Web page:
The interior, likewise, bears the marks not of compromise but of a series of negotiated solutions. Kelley’s approach to furniture is that of a hard-wired engineer: (1) go to the store; (2) look at what they’ve got; (3) choose one. Sottsass takes a different approach: articulate a vision, then do what is necessary to make it happen. Kelley wanted smart-looking “Italian” chairs around the kitchen table. Sottsass refused: “No,” he thundered! “You want stupid American chairs,” and the solution was for Kelley to select a domestic icon—the ubiquitous, ladder-backed “schoolteacher’s chair” from which Mrs. Wormwood might have presided over the third grade. Kelley said he wanted a large open space for entertaining, but Sottsass forbade it because large rooms violate the human scale. The solution is to break up the expansive living room-dining room-kitchen space with a forest of mysterious six-foot towers—“inscrutable Japanese boxes that make you wonder what’s in them”—that articulate the space without interrupting it.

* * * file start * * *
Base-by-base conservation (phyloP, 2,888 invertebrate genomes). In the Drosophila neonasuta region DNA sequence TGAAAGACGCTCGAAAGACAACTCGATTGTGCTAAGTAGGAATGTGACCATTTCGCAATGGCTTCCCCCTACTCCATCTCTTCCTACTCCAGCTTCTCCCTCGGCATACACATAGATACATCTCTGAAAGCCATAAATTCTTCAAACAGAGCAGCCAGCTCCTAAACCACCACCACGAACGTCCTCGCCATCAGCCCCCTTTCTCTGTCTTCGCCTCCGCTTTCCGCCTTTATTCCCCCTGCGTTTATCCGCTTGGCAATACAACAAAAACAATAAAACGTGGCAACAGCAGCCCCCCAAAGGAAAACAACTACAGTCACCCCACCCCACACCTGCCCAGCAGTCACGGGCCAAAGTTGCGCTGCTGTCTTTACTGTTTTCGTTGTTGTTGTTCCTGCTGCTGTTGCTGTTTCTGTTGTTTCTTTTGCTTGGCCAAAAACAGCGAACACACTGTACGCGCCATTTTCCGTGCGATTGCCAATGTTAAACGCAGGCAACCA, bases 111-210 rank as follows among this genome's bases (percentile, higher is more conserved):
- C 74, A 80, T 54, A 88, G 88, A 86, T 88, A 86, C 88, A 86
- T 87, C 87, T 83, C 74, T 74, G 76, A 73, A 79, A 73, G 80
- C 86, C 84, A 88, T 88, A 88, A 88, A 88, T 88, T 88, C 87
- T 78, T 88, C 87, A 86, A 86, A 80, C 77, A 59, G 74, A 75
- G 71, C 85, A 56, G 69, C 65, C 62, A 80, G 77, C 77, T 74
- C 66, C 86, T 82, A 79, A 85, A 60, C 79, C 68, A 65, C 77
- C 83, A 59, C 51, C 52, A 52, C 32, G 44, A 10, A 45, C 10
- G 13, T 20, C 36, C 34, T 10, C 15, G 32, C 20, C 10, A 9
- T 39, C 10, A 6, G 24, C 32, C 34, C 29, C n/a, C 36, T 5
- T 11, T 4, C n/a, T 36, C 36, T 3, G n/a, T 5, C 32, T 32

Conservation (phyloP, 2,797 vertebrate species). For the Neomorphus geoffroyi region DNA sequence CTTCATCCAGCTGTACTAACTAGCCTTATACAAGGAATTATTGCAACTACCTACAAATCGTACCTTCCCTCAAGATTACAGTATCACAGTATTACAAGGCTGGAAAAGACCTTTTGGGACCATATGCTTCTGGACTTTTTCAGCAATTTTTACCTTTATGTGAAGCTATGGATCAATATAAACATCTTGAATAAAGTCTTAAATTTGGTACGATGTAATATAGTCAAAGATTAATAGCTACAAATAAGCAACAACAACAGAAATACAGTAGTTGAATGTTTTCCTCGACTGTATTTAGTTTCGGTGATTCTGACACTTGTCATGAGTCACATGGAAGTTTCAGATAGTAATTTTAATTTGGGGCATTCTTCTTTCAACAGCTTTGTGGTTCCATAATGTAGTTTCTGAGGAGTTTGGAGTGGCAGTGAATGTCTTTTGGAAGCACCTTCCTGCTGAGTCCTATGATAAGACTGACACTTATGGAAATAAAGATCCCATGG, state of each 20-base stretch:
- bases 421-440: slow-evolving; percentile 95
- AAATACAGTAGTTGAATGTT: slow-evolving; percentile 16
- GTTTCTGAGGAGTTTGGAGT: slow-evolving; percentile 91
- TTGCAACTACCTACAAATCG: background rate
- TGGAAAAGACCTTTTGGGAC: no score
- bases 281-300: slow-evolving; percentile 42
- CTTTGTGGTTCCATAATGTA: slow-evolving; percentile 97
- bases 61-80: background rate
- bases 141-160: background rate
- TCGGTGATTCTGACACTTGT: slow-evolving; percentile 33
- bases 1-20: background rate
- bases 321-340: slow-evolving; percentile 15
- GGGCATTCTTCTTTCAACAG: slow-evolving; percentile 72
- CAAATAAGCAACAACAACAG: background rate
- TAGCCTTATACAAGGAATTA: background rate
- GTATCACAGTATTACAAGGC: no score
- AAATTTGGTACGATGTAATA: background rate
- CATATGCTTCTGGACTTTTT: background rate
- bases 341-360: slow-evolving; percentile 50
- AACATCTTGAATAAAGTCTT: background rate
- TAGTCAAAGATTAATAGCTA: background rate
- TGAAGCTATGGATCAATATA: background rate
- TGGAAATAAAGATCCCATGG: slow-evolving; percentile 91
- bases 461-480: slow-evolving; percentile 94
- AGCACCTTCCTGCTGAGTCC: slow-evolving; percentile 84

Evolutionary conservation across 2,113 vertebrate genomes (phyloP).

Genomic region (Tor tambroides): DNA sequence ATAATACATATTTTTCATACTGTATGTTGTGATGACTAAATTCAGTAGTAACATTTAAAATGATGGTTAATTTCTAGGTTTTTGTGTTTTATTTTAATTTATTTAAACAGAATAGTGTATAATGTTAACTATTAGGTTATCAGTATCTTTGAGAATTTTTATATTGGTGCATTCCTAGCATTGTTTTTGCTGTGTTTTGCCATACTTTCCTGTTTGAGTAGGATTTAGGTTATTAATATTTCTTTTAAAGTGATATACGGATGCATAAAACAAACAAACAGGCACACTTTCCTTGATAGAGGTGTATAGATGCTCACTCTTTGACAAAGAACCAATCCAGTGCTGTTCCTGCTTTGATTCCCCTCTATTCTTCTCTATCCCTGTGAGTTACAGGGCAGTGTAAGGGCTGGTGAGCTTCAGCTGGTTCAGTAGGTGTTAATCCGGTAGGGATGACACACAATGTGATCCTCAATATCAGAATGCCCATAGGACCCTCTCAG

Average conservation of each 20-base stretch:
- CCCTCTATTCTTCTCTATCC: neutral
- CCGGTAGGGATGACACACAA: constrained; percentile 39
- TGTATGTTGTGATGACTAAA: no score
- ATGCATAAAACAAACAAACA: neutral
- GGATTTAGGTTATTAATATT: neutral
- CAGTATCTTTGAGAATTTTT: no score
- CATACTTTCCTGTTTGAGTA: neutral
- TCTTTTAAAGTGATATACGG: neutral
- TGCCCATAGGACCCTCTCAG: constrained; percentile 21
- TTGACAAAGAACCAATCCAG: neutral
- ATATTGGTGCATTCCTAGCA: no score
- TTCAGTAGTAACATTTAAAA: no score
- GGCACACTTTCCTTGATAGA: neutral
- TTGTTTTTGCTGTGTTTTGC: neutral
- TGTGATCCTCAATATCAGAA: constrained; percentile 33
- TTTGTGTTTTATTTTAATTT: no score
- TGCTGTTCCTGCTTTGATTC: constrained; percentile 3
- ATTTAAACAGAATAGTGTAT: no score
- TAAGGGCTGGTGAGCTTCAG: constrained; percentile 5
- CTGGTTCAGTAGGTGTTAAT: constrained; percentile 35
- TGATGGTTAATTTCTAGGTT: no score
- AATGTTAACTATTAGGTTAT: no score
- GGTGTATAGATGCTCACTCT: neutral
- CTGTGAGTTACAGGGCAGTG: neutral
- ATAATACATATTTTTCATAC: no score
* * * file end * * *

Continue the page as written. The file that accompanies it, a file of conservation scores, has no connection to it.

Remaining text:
But on one account Sottsass prevailed: The collection of industrial detritus that is Kelley’s pride and joy has been exiled to his office, relegated to his garage, given to his friends, and consigned to the landfill. In their place stands a collection of Sottsass’ own ceramics, the architect’s secret first love but in their very uselessness an affront to the practical engineer: I have always imagined them, Sottsass once wrote, as “catalysts of perception,” emblems of a cosmos that is “neither measurable nor predictable nor controllable.” Ceramics are “older than the Bible, older than all the poems ever written, older than goats and cats, older than metals, older than houses.”
Older, even, than houses.
This essay was originally conceived as the Kelley-Sottsass house was being completed in 2001. Ettore Sottsass died in 2007 at the age of ninety, and David Kelley has recently moved onto the campus of Stanford University, where he is a professor. The house is now on the market.